Huawei Technologies saw slowed growth in 2020 due to the Covid-19 pandemic and being blacklisted by former U.S. President Donald Trump.
The privately held Chinese tech giant booked 64.6 billion yuan ($9.9 billion) in annual profit, up 3.2% from 2019, compared to growth of 5.6% in the preceding year. Revenue reached 891.4 billion yuan ($136.1 billion), at a 3.8% year-over-year increase.
Ken Hu, the rotating chairman at Huawei, said in a statement on its official website that the resurgence of Covid-19 and continued geopolitical challenges will continue to adversely impact the company’s business in 2021.
At home, the company saw a 15.4% revenue increase to 584.9 billion yuan in 2020, while overseas sales declined across the board. Huawei is now facing aggressive rivalry from Hong Kong-listed Xiaomi (OTC: XIACY; HKEX: 1810), which took a higher position in overseas markets in the fourth quarter. And while both giants are battling chip shortage, Xiaomi recently released several new models including a foldable phone and a higher-quality smartphone and is pushing ahead with plans like building a smart car while Huawei sold off its budget smartphone business in November 2020 to keep it afloat.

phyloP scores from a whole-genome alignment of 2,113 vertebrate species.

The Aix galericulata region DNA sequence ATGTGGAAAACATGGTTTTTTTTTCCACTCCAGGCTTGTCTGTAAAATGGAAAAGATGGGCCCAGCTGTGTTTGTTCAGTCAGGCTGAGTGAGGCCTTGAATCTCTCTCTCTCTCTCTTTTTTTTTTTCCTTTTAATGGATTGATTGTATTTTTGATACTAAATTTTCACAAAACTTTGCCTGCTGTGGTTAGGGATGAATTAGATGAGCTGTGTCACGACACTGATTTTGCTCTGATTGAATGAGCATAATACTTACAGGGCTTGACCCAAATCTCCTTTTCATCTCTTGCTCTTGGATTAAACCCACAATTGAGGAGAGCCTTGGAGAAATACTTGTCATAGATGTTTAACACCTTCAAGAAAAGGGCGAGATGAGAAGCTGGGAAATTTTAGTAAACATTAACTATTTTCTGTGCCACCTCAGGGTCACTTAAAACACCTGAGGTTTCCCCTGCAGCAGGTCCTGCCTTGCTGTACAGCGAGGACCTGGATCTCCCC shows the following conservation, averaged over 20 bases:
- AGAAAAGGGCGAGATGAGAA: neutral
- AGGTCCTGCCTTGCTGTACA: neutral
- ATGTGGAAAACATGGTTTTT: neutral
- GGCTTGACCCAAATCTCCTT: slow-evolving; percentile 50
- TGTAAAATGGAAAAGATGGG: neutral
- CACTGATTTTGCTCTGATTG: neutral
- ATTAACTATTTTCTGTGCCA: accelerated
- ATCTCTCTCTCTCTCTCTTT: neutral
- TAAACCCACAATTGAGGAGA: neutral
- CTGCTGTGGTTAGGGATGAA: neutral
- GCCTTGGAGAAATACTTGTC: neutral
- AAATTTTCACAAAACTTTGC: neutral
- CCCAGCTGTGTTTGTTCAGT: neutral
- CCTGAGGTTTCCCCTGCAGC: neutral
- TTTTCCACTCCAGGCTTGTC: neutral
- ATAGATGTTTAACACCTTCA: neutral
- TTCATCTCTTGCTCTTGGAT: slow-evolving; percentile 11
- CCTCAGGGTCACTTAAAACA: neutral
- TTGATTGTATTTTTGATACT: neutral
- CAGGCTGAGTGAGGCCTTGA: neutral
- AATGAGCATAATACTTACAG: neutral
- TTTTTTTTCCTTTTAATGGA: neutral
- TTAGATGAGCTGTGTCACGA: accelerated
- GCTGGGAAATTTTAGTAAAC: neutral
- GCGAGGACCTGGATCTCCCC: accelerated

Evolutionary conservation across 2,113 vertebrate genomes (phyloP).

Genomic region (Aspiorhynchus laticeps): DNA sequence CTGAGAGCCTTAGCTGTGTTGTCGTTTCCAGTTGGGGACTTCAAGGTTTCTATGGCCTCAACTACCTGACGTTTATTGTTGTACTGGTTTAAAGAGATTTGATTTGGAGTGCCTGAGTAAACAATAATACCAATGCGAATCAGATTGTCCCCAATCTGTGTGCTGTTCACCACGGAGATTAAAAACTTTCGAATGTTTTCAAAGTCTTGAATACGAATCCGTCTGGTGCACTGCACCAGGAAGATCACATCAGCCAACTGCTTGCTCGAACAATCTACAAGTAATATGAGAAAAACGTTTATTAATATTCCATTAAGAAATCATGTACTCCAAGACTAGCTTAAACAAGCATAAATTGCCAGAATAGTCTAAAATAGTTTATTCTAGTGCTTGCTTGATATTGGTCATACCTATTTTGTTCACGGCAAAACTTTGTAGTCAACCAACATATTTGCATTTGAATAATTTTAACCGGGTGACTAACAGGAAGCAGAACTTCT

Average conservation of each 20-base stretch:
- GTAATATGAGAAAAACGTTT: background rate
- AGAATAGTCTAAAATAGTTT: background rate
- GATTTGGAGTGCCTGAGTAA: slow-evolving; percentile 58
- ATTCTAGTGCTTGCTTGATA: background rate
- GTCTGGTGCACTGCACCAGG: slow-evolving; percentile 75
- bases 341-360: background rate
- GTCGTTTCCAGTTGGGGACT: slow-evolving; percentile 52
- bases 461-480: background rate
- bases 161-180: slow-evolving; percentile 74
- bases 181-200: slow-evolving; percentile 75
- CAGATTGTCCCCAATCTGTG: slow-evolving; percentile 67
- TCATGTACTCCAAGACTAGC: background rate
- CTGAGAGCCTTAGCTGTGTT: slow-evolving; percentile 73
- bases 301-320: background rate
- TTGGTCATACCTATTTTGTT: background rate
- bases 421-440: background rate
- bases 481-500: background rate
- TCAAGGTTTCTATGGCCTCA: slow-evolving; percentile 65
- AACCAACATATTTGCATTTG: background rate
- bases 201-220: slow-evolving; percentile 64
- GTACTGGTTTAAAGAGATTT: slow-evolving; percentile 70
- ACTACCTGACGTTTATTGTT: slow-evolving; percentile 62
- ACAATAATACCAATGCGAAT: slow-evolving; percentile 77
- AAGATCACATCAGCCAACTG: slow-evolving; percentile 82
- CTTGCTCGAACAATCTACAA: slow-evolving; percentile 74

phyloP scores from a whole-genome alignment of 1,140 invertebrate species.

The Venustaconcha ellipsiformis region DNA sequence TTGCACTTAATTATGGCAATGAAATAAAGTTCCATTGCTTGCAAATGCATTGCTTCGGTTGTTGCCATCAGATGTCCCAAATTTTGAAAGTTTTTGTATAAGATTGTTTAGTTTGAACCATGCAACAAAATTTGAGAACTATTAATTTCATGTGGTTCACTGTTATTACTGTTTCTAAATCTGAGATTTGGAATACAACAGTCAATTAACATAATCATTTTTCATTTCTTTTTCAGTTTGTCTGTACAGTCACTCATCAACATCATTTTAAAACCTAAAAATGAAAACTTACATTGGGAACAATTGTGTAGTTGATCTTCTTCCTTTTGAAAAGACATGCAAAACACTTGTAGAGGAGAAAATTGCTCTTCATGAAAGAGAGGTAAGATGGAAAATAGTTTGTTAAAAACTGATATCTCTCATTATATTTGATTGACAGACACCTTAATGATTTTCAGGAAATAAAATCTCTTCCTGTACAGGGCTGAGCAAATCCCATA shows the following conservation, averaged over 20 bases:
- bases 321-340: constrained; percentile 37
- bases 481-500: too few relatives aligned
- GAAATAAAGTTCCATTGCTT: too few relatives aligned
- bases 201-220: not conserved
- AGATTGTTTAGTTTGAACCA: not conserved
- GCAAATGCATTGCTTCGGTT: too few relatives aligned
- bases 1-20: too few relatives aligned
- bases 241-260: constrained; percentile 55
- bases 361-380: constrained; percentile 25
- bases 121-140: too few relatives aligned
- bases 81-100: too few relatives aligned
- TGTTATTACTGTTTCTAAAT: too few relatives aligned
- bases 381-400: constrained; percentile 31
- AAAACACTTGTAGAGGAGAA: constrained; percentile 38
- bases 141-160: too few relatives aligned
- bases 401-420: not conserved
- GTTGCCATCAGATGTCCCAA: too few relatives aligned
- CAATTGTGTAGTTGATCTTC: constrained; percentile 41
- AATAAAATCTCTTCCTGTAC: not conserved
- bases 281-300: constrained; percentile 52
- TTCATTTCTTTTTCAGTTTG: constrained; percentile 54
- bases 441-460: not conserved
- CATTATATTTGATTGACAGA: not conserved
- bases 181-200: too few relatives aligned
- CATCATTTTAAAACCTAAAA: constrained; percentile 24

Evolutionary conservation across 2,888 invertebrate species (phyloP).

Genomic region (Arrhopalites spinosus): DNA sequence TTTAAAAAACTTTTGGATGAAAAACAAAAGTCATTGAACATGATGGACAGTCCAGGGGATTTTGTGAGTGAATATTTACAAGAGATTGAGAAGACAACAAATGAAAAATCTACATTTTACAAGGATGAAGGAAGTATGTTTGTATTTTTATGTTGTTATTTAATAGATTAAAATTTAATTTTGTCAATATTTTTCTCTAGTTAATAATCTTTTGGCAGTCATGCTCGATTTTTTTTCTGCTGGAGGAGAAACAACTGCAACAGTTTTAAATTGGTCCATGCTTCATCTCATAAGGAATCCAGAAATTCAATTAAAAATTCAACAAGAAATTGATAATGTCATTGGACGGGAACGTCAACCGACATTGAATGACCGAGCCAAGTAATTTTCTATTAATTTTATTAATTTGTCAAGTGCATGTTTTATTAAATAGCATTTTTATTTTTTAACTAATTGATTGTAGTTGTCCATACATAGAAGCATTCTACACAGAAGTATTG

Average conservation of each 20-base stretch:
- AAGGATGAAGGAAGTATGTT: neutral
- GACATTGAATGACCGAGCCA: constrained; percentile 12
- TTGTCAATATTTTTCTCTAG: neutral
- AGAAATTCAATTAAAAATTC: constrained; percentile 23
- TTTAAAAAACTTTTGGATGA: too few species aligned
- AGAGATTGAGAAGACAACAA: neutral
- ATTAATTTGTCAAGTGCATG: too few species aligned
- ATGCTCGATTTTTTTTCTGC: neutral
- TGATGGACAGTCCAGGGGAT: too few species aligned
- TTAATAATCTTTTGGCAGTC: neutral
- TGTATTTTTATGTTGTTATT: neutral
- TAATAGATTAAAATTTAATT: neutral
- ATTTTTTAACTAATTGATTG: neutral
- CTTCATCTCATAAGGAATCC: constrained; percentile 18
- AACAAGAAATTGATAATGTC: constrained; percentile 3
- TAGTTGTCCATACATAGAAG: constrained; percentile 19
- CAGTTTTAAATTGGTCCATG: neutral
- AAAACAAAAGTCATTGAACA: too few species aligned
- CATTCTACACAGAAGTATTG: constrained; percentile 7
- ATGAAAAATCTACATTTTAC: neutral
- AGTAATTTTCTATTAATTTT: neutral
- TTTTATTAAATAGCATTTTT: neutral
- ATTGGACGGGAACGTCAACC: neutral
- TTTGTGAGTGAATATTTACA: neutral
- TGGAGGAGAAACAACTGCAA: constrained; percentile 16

As China’s chip industry lags behind the top global semiconductor makers and Huawei is sanctioned from buying American technology, Huawei’s handset business has crippled. Taiwan Semiconductor Manufacturing Co. (NYSE: TSM), a long-time partner of Huawei and supplier of Apple (Nasdaq: AAPL), stopped shipments to Huawei in September 2020 in exchange for continued growth in the U.S. including building a $35 billion Arizona Gigafab.
At an event at Huawei’s headquarters in Shenzhen, Hu said, as cited by Reuters, “In 2020 we saw a slowdown in the growth rate and life was not easy for us. The U.S. restrictions have impacted our consumer business, especially our mobile phone business.”
For now, however, Huawei has enough stockpiles to keep a leading market position, Hu added.